|Title:||Semantics of event nouns|
|Subject:||Grammar, Comparative and general -- Noun.|
Chinese language -- Semantics.
Hong Kong Polytechnic University -- Dissertations
|Department:||Department of Chinese and Bilingual Studies|
|Pages:||xxx, 406 p. : ill. ; 30 cm.|
|Abstract:||In the philosophy of language and formal semantics, it is often assumed that nouns denote entities and sentences denote propositions and events. This semantic dichotomy is maintained in the study of deverbal nouns, where the verb-like properties of process nominals are attributed to the verbs they derive from. However, non-derived nouns like simple event nominals are considered to behave similarly to result nominals. What kinds of nouns carry eventive information and what information it is are the concerns of this thesis. This thesis reveals the criteria that can identify event nouns in Mandarin Chinese, including event classifiers, event structure and light verbs. Then it divided event nouns into three categories: process nominals, instant nominals and pure event nouns. Based on the constraint-based linguistic model, it establishes an event-based noun classification system. The findings indicate that process nominals and pure event nouns have the same behavior; instant nominal behave similarly to process nominals and pure event nouns, except that they cannot be selected by aspectualizers and durative time expressions. Event nouns are typically compound nouns. The thesis explores their morpho-syntactic properties, semantic properties, event representation properties, and information inheritance properties.|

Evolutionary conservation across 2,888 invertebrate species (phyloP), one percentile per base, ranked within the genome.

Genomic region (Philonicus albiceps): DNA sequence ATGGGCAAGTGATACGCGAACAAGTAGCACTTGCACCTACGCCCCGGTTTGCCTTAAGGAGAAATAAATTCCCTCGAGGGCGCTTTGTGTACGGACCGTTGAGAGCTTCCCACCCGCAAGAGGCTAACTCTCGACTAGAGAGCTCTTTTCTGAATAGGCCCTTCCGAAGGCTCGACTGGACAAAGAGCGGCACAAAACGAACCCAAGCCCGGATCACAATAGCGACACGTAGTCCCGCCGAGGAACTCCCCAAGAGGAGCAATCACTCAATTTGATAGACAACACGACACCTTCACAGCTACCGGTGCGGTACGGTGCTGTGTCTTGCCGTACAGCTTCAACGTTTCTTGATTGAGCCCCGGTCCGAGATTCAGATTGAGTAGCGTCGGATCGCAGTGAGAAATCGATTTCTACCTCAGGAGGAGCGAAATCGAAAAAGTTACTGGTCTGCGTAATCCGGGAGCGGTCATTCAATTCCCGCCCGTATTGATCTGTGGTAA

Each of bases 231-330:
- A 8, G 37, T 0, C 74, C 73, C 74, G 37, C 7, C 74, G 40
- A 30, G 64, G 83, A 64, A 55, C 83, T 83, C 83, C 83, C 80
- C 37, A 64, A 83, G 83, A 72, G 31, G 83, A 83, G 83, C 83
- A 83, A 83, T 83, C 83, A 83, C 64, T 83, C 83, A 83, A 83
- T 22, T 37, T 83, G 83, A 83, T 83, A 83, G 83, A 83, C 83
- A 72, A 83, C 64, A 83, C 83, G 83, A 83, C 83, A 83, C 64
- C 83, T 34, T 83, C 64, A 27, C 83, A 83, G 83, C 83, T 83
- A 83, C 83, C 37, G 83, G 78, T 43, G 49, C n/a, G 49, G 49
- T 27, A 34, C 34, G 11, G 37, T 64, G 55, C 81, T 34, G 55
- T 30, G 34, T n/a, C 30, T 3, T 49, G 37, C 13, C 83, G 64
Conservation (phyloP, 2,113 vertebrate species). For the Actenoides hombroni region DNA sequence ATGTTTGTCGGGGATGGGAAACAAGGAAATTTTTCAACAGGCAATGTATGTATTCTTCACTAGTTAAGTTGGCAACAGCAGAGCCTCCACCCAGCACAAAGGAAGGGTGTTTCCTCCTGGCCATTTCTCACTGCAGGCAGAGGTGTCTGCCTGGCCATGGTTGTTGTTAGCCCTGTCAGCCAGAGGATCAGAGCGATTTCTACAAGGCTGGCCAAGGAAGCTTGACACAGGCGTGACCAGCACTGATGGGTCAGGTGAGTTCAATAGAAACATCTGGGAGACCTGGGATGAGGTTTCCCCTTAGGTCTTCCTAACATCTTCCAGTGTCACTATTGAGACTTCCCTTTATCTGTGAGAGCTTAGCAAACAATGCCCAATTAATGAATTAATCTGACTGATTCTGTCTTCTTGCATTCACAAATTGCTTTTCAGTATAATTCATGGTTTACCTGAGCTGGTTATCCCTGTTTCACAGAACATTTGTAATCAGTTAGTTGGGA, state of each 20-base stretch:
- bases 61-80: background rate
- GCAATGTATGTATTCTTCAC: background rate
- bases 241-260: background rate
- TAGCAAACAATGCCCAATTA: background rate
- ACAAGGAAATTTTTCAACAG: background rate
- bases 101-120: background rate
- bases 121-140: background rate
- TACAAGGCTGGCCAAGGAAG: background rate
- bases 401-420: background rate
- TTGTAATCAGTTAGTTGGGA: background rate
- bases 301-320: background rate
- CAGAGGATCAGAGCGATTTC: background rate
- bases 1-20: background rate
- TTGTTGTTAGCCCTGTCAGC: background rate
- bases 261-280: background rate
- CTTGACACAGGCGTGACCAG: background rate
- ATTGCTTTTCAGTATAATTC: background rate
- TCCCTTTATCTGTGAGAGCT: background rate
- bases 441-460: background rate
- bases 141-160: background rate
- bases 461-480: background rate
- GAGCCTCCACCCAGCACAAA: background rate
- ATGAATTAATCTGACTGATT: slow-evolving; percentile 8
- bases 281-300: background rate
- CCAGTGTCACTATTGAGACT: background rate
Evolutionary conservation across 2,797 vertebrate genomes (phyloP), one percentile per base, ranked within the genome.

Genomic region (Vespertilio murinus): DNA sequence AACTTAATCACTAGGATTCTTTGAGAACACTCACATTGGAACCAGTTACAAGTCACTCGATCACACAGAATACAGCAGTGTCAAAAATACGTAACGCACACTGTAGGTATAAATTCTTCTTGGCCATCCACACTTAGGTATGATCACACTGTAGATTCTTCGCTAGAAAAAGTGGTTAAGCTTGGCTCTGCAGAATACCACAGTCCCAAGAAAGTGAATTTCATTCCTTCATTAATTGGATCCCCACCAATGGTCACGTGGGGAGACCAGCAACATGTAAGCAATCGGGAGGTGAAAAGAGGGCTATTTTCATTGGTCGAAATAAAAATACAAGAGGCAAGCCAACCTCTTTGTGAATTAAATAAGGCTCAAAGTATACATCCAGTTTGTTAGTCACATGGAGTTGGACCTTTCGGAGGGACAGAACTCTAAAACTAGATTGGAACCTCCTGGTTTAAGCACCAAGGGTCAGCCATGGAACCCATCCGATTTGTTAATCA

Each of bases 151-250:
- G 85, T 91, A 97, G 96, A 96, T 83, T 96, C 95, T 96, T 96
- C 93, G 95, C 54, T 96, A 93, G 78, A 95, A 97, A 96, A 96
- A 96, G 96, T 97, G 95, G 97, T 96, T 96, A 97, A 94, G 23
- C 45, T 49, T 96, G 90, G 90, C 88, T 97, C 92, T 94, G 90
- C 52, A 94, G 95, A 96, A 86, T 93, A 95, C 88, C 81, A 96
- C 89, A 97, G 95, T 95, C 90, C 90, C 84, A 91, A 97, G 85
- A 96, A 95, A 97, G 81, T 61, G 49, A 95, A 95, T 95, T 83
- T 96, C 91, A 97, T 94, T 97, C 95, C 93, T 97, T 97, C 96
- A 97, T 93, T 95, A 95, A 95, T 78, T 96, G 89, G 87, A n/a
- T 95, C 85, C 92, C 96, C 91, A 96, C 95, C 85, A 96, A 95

This thesis enriches the type system of the Generative Lexicon theory through studying event nouns, including natural types, artifactual types, natural complex types and artifactual complex types. It then examines the qualia role contribution to these types and proposes a scale-based qualia role contribution system. To elaborate eventive information representation of event nouns, the above theoretical work is followed by a detailed analysis of 會議 huiyi 'meeting; conference', as a typical non-derived event noun based on the Generative Lexicon theory. The results demonstrate that non-derived event nouns can represent eventive information. They behave like a deverbal nominal very much and unlike an entity-referring noun. This thesis identifies and classifies different adjectival categories that are capable of modifying event nouns. Based on them, it establishes an eventive qualia structure through examining each qualia role's attributes and each attribute’s role values. It also examines which types of event nouns (NT, AT, NCT, ACT) that each adjectival category can modify. This thesis analyzes the compositional mechanisms at work in NN compounds when either the head or the modifier is an event noun. This analysis extends the usage of the compositional mechanisms of GL in two ways: (i) nominal head selection of a nominal modifier, and (ii) their usage in the nominal event domain. This thesis has also proposed a compositional mechanism sub-composition. The comprehensive exploration of event nouns in this thesis contributes to the research on eventive information of nouns as well as the development of the Generative Lexicon theory. The results also have implications for applications in natural language processing, language learning and lexicography.
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